Preventive Maintenance Gets Easier

In a process involving multiple work streams, resources and departments, this previously meant forms and documentation would travel around the organization, with various signatures and approvals required. Bottlenecks such as a missing part or lost approval form could bring things to a complete standstill.

With the advent of CMMS tools, automated workflows became possible. Now, computerized workflows with specialized software making repetitive tasks a lot easier and faster. With a few mouse clicks, you can dispatch work orders and material requisitions, with online approvals done in seconds. In addition, barcode readers, wireless sensors and a host of technological developments have enabled automated data collection into the CMMS.

Instead of assigning inspectors to monitor equipment health, the sensors can now let you know of any upcoming issues before they occur, using modern sensors and condition monitoring techniques. The CMMS and the input from sensors can be leveraged for any kind of preventive maintenance efforts.

In a 2018 survey of the manufacturing industry worldwide, 53 percent of the respondents reported using a computerized maintenance management system (CMMS). This shows that the adoption of CMMS is growing steadily growing.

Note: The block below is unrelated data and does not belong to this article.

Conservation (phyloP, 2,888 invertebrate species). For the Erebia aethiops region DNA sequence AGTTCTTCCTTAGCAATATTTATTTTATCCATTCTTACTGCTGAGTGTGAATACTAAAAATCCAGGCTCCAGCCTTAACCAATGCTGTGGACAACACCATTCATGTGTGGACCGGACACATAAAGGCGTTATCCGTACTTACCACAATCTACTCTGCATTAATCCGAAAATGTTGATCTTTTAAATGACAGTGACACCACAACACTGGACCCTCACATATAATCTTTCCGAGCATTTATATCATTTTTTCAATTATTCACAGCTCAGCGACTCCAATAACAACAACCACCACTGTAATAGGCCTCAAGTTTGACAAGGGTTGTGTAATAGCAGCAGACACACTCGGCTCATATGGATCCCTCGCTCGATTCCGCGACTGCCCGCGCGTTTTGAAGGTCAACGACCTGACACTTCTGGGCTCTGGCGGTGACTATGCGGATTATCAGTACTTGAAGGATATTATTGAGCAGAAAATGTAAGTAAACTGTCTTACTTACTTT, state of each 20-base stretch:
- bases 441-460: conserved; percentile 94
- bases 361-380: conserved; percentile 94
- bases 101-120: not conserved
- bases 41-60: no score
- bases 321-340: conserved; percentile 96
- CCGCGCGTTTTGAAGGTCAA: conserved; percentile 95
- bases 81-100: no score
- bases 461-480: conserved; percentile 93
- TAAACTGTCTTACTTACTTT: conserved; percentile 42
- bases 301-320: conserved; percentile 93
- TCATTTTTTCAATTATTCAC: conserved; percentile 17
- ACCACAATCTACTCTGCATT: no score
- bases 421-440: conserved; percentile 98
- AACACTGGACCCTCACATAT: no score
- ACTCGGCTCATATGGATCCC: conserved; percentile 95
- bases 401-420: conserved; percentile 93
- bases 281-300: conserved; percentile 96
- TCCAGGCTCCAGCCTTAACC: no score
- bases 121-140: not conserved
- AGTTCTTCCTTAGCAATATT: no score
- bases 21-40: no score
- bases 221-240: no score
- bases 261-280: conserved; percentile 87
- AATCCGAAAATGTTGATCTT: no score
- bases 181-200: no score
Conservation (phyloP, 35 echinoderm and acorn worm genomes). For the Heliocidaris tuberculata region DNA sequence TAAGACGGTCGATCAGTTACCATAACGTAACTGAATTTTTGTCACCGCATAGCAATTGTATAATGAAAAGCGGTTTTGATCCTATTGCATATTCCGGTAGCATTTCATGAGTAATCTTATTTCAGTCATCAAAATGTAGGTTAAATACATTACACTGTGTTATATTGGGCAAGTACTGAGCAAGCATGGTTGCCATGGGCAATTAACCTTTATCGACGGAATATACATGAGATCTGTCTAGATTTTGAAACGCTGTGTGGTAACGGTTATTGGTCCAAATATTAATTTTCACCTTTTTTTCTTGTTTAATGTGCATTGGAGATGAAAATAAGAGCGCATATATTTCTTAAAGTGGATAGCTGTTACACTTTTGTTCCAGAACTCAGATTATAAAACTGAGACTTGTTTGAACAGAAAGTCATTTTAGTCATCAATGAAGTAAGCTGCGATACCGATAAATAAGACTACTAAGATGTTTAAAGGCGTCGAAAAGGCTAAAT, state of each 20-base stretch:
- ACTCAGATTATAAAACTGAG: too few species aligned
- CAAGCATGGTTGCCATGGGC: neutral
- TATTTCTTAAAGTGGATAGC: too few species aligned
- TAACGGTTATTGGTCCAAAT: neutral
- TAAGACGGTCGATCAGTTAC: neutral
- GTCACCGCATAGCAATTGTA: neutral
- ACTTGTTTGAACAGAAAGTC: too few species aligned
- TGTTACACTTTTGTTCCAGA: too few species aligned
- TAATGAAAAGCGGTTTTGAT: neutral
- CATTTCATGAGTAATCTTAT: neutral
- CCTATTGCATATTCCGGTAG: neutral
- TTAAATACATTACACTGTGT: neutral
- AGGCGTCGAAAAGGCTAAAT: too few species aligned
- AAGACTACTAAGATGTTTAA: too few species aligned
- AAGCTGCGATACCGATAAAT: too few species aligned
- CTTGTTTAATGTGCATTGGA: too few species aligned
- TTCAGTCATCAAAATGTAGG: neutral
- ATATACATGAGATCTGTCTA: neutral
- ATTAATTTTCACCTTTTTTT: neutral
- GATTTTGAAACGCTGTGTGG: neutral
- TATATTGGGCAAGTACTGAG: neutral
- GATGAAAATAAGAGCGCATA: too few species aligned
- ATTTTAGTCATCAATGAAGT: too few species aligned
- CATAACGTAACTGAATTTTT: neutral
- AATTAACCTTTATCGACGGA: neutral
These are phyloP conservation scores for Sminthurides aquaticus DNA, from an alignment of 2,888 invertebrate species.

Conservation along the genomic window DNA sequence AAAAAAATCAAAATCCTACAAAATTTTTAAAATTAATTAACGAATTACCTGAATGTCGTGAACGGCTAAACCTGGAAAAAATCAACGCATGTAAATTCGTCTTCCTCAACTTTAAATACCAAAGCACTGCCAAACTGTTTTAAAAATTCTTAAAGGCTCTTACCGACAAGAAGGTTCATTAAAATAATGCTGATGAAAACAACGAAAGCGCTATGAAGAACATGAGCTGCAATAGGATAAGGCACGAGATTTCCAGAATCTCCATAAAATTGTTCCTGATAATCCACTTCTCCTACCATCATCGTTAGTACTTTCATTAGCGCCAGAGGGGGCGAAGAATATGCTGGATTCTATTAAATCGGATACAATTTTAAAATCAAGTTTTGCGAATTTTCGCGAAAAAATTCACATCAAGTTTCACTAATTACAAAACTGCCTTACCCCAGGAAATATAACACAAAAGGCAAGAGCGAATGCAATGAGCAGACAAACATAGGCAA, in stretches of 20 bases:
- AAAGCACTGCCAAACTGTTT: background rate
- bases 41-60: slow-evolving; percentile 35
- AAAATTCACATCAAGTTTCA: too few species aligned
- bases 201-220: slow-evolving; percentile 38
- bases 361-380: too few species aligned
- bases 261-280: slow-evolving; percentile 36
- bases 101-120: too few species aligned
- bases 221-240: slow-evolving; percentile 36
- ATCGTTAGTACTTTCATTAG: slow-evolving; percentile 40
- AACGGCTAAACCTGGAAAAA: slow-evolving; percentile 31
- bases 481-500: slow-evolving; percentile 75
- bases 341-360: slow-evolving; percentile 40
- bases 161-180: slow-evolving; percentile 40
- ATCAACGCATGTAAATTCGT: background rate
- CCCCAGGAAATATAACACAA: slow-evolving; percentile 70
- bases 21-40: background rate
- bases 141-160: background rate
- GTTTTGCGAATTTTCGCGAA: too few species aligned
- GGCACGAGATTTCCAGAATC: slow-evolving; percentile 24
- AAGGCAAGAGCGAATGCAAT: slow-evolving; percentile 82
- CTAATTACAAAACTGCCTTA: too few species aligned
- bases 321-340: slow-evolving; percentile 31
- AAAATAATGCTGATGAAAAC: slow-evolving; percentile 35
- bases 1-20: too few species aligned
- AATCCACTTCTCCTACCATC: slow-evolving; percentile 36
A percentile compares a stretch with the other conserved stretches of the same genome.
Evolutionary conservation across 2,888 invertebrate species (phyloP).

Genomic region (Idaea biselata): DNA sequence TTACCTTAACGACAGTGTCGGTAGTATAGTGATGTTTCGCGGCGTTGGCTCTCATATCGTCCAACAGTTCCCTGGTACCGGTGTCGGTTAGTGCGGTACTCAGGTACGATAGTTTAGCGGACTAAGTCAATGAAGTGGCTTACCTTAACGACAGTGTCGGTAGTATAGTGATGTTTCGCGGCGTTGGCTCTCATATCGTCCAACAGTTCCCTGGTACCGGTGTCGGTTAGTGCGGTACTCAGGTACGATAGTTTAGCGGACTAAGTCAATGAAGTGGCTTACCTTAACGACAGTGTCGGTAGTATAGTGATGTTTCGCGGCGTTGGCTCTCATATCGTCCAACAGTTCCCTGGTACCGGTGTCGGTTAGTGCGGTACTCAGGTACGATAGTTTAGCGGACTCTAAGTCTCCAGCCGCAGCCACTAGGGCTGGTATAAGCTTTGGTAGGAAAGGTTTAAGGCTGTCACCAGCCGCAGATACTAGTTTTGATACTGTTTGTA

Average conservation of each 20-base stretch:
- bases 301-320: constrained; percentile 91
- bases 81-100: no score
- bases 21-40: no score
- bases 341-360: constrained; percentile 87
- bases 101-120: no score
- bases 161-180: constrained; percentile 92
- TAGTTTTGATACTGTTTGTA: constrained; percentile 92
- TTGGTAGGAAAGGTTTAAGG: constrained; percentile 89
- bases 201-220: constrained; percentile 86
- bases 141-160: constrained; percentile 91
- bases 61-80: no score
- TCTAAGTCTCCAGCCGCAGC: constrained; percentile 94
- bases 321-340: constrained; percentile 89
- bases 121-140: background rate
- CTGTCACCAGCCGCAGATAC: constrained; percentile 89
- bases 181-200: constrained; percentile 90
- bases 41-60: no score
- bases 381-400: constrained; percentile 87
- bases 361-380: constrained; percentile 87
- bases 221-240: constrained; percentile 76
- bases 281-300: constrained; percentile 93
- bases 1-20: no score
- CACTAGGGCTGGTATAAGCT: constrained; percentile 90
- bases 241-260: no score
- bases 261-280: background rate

Over time, the best practices followed by an organization get codified and standardized across companies and departments. But today, people no longer have to relearn the standards each time someone is hired or refer to bulky manuals. Instead, the CMMS conforms to the industry best practices and incorporates lessons from decades of experience across companies. It becomes a repository of knowledge, which can be extremely valuable and can speed up the onboarding process of new technicians.

It’s All About Communication

In maintenance, it is key that the right work is done and the work is done right. And that requires excellent communication. Modern CMMS facilitates the flow of information to the right person at the right time, allowing both maintenance managers and technicians to stay on top of their responsibilities.

Whereas previously people would be assigned tasks according to a manual roster and required more supervision and meetings, now managers can quickly change work priorities, work orders, and due dates and communicate them quickly to the whole maintenance team.